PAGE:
The ThemeUpdateChecker class

Class constructor
The library is configured by passing a number of arguments to the ThemeUpdateChecker constructor. They are, in order :

  • $theme –  The theme directory name, sometimes called the “slug”.
  • $metadataUrl – The URL of the theme metadata file.
  • $enableAutomaticChecking – Enable/disable automatic update checking. If set to FALSE, you’ll need to explicitly call the checkForUpdates method to, err, check for updates. Defaults to TRUE.

Manually trigger an update check. This is useful if you want to do update checks on your own schedule. checkForUpdates has no parameters and does not return anything. If you want to actually retrieve the latest update, use requestUpdate instead.

Retrieve update information from the configured metadata URL. Returns either an instance of ThemeUpdate, or NULL if there is no newer version available or if there’s an error.

The update checker stores various update-related bookkeeping data in a DB option. Call this method to delete that data. This is can be useful is your theme provides some kind of “uninstall” feature.

Register a callback for filtering query arguments. Whenever the update checker needs to retrieve the metadata file, it will first run each filter callback and attach the query arguments that they return to the metadata URL. This lets you pass arbitrary data to the server hosting the metadata. For example, commercial themes could use it to implement some kind of authorization scheme where only paying users get automatic updates.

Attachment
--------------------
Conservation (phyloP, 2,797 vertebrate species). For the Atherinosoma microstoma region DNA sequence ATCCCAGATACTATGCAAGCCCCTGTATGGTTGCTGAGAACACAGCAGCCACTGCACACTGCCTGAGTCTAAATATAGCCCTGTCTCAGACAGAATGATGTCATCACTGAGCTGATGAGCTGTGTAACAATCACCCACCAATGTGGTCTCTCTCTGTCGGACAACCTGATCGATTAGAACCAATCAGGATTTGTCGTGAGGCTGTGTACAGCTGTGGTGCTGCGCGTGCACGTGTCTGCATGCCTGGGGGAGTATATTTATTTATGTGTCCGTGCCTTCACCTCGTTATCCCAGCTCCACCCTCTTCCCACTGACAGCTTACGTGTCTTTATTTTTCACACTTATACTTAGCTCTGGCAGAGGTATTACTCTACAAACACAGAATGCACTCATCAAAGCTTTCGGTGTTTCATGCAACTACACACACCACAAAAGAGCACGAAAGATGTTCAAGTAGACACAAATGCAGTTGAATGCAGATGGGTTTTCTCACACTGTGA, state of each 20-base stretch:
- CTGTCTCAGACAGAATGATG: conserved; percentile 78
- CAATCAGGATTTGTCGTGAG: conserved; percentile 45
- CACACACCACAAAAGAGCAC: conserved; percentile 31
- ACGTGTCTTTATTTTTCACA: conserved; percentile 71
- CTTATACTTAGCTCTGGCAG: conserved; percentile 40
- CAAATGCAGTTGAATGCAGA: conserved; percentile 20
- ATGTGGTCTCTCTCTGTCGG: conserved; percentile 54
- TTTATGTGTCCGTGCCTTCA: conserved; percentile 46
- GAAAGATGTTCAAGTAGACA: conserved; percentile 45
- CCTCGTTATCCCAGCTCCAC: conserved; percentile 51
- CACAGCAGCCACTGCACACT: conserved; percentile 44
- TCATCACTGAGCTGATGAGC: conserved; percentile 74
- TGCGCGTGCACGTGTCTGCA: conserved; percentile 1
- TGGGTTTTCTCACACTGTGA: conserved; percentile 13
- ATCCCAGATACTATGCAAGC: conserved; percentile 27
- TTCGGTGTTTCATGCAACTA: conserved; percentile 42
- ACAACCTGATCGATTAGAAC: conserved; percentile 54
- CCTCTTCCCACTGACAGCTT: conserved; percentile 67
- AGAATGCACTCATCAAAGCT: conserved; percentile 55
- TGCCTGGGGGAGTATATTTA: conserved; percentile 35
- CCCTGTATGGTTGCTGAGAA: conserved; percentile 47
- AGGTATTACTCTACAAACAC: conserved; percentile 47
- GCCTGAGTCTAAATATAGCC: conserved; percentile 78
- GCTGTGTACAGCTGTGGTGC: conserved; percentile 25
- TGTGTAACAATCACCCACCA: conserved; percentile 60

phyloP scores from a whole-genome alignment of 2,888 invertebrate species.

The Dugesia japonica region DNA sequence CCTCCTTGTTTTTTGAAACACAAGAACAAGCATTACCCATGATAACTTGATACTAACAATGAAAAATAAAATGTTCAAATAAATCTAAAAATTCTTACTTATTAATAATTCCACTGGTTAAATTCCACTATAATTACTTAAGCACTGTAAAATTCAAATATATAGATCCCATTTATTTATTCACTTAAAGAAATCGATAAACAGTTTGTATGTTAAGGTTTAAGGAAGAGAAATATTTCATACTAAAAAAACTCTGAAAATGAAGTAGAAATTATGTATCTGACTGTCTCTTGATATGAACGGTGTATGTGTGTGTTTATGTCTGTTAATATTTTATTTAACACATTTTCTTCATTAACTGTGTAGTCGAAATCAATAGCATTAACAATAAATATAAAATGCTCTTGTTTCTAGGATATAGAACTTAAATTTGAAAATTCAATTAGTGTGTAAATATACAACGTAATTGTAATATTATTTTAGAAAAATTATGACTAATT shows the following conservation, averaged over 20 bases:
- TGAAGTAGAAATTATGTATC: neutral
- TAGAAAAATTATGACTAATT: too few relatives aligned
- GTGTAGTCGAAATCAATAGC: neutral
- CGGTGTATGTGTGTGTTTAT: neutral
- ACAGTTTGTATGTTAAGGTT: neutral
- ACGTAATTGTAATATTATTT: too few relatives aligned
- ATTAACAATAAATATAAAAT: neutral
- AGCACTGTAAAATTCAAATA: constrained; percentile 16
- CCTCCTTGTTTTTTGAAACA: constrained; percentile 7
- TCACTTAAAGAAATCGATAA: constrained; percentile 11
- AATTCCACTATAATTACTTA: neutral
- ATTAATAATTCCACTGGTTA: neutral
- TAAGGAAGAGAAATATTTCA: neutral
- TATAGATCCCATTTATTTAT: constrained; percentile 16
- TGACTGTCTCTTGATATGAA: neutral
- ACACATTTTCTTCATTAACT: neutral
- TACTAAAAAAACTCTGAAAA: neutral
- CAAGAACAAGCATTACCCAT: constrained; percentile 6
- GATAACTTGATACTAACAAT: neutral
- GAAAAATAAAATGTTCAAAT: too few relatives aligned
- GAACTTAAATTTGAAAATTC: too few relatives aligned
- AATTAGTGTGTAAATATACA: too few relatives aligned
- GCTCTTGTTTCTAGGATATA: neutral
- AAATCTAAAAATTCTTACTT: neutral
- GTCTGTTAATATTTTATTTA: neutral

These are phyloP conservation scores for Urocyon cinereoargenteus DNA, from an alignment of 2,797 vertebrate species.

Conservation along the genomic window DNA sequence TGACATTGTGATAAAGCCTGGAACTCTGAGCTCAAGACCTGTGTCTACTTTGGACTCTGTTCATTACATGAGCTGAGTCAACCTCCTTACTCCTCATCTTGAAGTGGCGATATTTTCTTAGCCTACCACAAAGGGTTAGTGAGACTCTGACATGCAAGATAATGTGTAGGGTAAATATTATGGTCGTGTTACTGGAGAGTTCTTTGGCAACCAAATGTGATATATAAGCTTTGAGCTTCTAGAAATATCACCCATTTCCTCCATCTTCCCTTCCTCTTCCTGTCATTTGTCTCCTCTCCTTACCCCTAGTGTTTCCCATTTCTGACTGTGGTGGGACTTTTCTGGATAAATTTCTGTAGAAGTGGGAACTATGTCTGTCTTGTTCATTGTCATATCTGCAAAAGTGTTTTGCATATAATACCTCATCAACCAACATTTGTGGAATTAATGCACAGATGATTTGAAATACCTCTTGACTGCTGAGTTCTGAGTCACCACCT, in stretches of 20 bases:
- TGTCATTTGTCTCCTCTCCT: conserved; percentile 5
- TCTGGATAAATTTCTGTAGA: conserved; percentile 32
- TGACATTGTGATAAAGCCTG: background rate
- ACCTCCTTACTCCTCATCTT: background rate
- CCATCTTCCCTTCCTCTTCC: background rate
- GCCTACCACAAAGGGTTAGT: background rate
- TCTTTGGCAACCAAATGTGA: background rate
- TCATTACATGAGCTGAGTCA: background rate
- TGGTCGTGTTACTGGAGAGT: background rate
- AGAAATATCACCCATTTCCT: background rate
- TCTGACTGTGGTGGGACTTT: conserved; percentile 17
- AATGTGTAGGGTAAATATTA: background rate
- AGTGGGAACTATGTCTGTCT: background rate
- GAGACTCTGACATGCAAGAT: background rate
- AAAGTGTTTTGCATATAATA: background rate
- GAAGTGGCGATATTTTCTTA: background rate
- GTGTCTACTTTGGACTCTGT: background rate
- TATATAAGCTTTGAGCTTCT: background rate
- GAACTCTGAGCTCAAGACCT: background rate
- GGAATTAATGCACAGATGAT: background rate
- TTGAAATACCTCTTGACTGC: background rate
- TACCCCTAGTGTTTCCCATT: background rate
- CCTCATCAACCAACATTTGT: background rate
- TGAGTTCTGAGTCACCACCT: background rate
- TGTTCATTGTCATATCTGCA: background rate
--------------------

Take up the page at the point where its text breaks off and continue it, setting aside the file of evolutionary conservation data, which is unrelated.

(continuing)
The callback function will be passed an associative array of query arguments and should return a modified array. By default, the update checker will append the following query arguments to the URL:

  • installed_version – the currently installed version of the theme.

This method takes one parameter – the callback function.

Register a callback for filtering arguments passed to wp_remote_get. The callback function should take one argument – an associative array of arguments – and return a modified array or arguments. See the WP documentation for details about what arguments are available and how they work. This method takes one parameter – the callback function.

Register a callback for filtering theme info retrieved from the metadata URL. The callback function should take two arguments. If a theme update was retrieved successfully, the first argument will be an instance of ThemeUpdate. Otherwise, it will be NULL. The second argument will be the corresponding return value of wp_remote_get (see WP docs for details). The callback function should return an instance of ThemeUpdate, or NULL. This method takes one parameter – the callback function.

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231 Responses to “Automatic Updates For Private And Commercial Themes”

  1. paul says:

    Much appreciated! I’m emailing you now. Thanks so much for your help with this sir! :)

  2. Karl Brown says: